Yes, it’s true, I had an ovarian cyst the size of a full-term baby.
But that’s not what I want to talk to you about . . . yet.
You see, I’m doing this amazing interview series about the Divine Feminine. So I’m listening to this week’s guest, the enchanting Misa Hopkins, sharing the harrowing story of being sexually molested as a child.
When that happened to Misa, somewhere deep inside of her a decision was made. In her child mind she decided it would be safer to be a boy than a girl in this world, and her body tried to accommodate that strategy. It tried to protect her by producing an overabundance of male hormones to the point that she was becoming more male than female. It’s fascinating – click here to hear Misa tell her story.
And I’m listening to last week’s guest, the radiant Jessie Kuehn, talking about her polycystic ovarian syndrome. And I’m listening to the other amazing women in this powerful series, Jenny Griffin, Joni Advent Maher, and Carla Sanders, all speaking about how dis-ease in their lives was healed through a reconnection to the sacred feminine.
And I’m not connecting the dots.
I’m listening to my guests like a child listening to an exotic tale, not realizing that the story is about me as well.
I had all but forgotten about my cyst and subsequent operation. It happened when I was 30. I noticed that my waistbands felt tight and I thought to myself, “Hmmm, I seem to be getting a little thicker in the waist! I guess this is the way the body changes when you hit 30.” (That’s back when I thought 30 sounded old – lol!)
I realized it was serious when people started congratulating me (I looked 100% pregnant). I tried all sorts of holistic remedies. I slept covered in oil-soaked flannel and heat packs. I went on an all-raw vegan diet.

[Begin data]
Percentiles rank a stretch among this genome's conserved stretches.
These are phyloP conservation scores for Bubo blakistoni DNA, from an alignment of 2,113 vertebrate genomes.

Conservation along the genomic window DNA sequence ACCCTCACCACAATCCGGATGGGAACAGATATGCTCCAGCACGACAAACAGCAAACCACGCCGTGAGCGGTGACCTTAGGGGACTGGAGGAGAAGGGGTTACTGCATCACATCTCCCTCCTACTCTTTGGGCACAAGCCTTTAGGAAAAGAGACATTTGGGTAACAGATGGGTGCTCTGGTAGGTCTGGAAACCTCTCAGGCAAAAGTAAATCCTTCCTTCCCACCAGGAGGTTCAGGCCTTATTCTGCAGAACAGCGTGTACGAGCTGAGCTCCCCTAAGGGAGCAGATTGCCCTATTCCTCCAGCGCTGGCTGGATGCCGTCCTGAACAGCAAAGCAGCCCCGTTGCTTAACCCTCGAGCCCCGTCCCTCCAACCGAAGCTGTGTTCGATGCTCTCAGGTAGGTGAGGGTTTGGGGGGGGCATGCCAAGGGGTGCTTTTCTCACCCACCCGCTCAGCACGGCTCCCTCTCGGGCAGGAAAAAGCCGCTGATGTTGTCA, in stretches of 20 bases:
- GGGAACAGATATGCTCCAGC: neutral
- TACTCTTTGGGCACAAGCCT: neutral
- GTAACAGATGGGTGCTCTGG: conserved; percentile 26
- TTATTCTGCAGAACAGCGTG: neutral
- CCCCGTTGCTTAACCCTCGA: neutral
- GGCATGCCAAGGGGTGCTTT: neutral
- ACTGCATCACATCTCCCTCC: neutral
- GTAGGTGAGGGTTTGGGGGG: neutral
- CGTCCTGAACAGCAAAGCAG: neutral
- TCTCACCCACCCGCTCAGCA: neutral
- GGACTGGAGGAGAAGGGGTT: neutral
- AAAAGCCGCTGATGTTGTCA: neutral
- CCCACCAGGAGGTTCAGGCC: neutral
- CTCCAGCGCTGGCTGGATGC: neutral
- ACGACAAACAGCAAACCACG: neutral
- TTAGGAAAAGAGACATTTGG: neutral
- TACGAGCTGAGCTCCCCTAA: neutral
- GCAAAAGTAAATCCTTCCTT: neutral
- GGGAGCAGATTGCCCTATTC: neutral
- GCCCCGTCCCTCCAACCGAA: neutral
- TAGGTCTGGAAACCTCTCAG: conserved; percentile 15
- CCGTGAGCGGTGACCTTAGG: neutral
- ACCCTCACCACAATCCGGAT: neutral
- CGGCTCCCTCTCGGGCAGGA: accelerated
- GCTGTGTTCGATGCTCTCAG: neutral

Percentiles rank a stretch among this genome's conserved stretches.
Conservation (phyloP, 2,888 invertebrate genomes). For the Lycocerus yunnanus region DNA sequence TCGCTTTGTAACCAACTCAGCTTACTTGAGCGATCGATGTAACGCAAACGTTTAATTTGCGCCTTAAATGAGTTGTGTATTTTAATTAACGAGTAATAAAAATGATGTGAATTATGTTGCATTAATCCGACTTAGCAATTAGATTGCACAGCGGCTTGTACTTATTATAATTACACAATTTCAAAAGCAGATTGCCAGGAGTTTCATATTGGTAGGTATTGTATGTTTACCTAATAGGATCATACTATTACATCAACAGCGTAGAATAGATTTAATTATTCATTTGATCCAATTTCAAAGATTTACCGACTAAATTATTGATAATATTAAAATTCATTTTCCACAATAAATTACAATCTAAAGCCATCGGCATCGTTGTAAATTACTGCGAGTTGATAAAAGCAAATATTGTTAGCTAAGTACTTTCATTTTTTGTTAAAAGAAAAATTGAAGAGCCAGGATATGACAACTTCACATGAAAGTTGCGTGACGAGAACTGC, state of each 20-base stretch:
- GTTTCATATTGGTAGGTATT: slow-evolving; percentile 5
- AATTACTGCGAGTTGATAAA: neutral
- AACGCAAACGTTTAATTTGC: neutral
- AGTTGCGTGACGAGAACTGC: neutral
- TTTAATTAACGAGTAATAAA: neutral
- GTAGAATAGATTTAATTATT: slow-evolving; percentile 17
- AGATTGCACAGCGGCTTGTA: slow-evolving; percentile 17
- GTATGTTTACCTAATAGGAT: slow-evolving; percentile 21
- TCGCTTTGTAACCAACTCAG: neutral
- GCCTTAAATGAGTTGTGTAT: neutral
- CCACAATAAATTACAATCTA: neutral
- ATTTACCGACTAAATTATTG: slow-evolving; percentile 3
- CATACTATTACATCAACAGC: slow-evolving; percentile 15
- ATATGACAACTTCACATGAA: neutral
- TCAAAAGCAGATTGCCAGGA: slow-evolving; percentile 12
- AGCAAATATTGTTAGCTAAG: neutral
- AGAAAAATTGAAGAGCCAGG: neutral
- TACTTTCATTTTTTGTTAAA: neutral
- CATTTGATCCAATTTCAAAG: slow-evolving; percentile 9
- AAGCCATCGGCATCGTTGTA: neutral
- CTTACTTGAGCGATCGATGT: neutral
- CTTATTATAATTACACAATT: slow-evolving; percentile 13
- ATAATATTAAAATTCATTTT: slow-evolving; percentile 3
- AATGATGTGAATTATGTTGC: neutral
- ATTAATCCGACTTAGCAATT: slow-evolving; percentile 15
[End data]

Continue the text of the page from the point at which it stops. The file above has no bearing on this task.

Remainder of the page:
I cancelled the surgery three times before my doctor finally threatened to release me as a patient if I didn’t proceed with it. The cyst was dangerous. It could burst or tear. We didn’t know if it was cancerous or benign. Going into surgery I didn’t know if I’d lose an ovary, or two ovaries, or wake up from anesthesia with a total hysterectomy.
While I was undergoing surgery, the doctors called in the hospital photographer to take a picture of the biggest ovarian cyst they’d ever seen. (Fortunately, it was benign and I only lost one ovary.)
Why I had experienced this runaway growth? I had no answer until I did this interview series.
Now I get it.
I am so like the women in this series and my story shares so much with their stories.
My experience of childhood felt to me like a war between the sexes. To my eyes it looked as if my parents wanted to destroy each other. In this polarized environment I sided with my mother, and yet my experience was dominated by my father. I was sensitive and I felt the pain of my mother being dishonored and denigrated. I was desperate for a validation of the female role, the sacred Mother figure, and of my own being as a female.
(In a recent interview by Joni Advent Maher on her terrific show, Trust Your Sacred Feminine Flow, I share the story of seeing a pregnant woman while I was walking with my dad when I was a child – click here to listen to that interview. The moment I describe was deeply important to me and is part of this story as well).
Not a Good Fit
My strategy as a child, so like Misa’s, was to adopt a masculine stance. I dominated my own feminine side to the point of near obliteration. I would be tough, strong, hard. I’d lock away any unwanted emotions, thoughts and feelings. No weakness or vulnerability would be admitted.
I replicated the pattern I learned as a child, re-creating that war between the sexes within my own body.
It was not a good fit for me, nor would it be for anyone. My ‘false pregnancy’ was my feminine side’s way of reasserting her existence. I am only now understanding that message.
I am discovering more about my own story as I explore the Divine Feminine with my guests. And I am happy to see from the response that this series is resonating with our viewers as well.
Misa’s story is extreme, as is mine. And yet there is an almost universal female experience of imbalance in this culture which favors masculine traits over feminine ones.
What does Misa’s story evoke in you?
Do you see new ways you can invite the Divine Feminine into your life?
This is a two-part interview. Next week the conversation with Misa continues and she will lead us in her beautiful ‘Holding Meditation.’ Click here to learn more about Misa’s work.
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